With the abuse of illegally-obtained prescription narcotics growing rapidly, the New York State Senate passed several bills to curb the black market in prescription painkillers.
Senate action on the bills, sponsored by Senator Kemp Hannon (R, C, I - Garden City), Chairman of the Senate Health Committee, and Senator Jack Martins (R-C-I, Mineola), followed roundtable discussion on the issue of abuse of prescription painkillers. This was a second in a series of public meetings discussing legislation to combat prescription drug abuse and to examine improving New York’s prescription reporting system.
“This is a serious problem that is affecting our communities. We can combat it through strong legislation, education and support within our communities,” said Senator Martins. “To hear young people dying from overdoses is heartbreaking. It’s incumbent on all of us to halt this epidemic.”
“Abuse of controlled prescription drugs is one of New York’s major public health problems, and it is growing at an alarming rate,” said Senator Hannon. “We have been studying the abuse and fraud surrounding prescription drugs and feel that we have to act now to control this growing problem.”
The roundtable featured discussion and input from parents of victims whose deaths were attributed to prescription drug abuse; a physician from Bronx-Lebanon Hospital; and representatives from: the New York State Department of Health’s Bureau of Narcotics Enforcement, the Attorney General’s Medicaid Fraud Control Unit, the Long Island Council on Alcoholism and Drug Dependence, Medical Society of the State of New York, Pharmacists Society of the State of New York, the Medical Walgreen’s Pharmacy chain, and drug abuse prevention organizations.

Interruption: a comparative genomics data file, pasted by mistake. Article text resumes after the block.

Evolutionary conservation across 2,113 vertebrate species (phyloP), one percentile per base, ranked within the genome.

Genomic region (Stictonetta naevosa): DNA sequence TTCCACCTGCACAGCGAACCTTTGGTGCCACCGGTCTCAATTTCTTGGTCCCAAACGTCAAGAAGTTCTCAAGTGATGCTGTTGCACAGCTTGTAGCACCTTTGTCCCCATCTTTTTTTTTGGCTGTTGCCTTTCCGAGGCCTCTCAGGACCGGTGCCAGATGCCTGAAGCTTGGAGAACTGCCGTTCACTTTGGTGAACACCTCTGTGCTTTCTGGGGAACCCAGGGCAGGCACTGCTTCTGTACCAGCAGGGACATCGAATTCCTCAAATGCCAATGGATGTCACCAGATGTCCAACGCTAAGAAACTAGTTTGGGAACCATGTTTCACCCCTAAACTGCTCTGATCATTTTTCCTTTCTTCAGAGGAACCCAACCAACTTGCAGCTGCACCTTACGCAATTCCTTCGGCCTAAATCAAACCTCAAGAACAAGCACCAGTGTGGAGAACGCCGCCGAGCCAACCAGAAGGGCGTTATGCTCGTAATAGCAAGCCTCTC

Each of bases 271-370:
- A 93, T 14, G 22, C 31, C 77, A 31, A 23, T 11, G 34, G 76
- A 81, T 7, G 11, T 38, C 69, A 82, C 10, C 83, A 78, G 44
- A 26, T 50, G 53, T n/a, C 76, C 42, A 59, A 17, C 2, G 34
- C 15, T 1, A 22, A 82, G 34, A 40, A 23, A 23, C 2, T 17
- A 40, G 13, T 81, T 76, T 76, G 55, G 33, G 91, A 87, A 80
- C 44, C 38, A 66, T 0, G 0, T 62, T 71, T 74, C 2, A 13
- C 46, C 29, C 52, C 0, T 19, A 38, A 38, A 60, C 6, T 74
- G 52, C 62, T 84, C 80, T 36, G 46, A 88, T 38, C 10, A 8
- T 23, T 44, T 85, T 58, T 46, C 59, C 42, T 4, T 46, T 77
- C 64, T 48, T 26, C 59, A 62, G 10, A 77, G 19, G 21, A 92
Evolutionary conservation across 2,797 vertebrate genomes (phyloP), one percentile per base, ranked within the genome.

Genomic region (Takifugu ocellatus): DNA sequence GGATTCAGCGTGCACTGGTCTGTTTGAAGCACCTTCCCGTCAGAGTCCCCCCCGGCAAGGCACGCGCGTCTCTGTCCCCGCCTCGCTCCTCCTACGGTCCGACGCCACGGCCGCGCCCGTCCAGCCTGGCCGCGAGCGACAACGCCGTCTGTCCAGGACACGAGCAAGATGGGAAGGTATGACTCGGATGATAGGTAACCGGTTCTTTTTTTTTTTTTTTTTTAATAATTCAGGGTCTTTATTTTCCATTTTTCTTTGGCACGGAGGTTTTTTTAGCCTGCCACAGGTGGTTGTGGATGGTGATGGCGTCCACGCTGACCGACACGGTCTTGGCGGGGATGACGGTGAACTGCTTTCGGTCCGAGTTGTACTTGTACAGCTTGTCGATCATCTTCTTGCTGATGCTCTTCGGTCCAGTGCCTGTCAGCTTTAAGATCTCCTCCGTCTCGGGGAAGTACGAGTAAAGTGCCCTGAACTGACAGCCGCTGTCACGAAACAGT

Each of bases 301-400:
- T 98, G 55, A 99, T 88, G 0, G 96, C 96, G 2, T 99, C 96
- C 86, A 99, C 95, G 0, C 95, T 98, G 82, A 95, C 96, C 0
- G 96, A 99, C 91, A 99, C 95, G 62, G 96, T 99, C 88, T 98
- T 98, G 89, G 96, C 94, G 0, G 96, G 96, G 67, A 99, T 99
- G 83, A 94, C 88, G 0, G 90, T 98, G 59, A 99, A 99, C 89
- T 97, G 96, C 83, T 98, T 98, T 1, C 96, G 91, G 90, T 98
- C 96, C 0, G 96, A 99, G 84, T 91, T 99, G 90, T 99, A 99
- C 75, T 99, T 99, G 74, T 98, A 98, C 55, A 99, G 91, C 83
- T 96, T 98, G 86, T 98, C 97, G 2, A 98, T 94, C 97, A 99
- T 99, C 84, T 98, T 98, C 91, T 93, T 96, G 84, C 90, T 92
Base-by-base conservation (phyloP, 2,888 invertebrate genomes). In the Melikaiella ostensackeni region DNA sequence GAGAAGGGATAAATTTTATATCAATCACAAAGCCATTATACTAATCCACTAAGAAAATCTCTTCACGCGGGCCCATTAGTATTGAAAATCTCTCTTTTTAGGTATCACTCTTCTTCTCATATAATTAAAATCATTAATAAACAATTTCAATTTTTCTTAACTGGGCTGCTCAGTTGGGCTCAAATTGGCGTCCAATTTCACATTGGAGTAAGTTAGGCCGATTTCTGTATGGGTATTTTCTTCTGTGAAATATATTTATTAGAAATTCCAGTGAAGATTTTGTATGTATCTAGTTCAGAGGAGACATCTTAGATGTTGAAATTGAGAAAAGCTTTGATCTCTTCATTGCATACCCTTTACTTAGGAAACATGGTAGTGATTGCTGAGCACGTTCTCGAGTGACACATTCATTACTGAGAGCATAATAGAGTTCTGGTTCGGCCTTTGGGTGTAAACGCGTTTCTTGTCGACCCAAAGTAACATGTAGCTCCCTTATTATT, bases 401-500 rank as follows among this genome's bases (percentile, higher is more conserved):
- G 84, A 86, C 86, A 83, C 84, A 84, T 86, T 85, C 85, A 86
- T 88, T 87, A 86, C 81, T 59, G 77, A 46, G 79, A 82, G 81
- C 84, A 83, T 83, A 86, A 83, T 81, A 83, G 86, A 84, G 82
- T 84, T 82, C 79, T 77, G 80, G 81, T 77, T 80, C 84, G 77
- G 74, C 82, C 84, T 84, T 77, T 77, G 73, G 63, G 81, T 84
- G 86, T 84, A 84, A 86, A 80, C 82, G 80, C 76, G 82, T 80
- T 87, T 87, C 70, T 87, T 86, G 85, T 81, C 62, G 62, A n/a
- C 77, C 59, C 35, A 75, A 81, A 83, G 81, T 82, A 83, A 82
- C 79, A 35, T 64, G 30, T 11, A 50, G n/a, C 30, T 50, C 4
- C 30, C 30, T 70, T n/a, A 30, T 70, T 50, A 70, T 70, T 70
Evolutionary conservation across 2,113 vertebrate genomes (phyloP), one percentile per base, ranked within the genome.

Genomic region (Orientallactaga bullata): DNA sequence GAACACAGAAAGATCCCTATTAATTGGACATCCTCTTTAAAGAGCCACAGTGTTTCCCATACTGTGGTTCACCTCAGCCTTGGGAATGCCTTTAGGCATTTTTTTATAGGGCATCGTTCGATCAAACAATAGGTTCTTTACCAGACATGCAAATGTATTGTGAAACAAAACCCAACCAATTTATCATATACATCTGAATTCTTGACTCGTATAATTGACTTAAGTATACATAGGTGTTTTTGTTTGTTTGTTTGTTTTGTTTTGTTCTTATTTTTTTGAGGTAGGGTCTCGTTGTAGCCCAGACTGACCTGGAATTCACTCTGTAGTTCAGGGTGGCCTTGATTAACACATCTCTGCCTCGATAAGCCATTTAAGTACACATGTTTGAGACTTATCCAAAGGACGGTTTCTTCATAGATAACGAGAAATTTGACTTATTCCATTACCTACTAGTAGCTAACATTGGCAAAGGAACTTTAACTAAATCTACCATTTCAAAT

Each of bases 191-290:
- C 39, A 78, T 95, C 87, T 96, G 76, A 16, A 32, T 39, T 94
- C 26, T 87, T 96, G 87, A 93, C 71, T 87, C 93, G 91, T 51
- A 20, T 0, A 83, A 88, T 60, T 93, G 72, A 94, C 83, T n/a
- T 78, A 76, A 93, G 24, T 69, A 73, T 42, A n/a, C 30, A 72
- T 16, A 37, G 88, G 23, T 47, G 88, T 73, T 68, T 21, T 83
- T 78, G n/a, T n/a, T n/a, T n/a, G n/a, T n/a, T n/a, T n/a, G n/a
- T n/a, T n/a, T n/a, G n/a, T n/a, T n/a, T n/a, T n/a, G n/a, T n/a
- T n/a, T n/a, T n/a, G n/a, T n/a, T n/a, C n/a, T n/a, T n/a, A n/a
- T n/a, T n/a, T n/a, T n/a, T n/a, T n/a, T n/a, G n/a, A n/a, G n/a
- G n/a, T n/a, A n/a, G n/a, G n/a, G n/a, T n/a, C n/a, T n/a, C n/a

“We are seeing our young people die from prescription overdoses and others committing horrific crimes to obtain pain killers,” Senate Majority Leader Dean G. Skelos said. “We have to update our laws to prevent more tragedies from happening and punish those who illegally make these drugs available.”
Legislation passed by the Senate does the following:
- Places greater controls on Hydrocodone and Tramadol, highly addictive prescription pain medications (S.5880A, Senator Hannon);
Prescriptions for opioids, particularly Oxycodone, Hydrocodone and Tramadol, have skyrocketed; among abused drugs, they are second only to marijuana. In New York City, drug related ER visits increased 40% between 2004 and 2009 with fatalities from opioid overdoses alone increasing by 20% between 2005 and 2009.
“Prescriptions for Hydrocodone, deaths from overdoses, and violent pharmacy robberies by addicts have soared as those addicted to these medications or seduced by the lucrative black market continue to access these highly-addictive drugs,” Senator Hannon said. “Hydrocodone was the drug stolen in the June 2011 robbery of a Medford pharmacy, where an addict gunned down four people and stole 10,000 Hydrocodone pills. Moving to a more restricted classification of controlled substances will toughen existing penalties for people who possess or sell large quantities of Hydrocodone.”
- Increases criminal penalties for physicians and pharmacists who illegally divert prescription drugs, which, in effect, punishes bad actors, protects consumers from compromised medications, and safeguards resources for the Medicaid program (S. 5260C, Senator Hannon);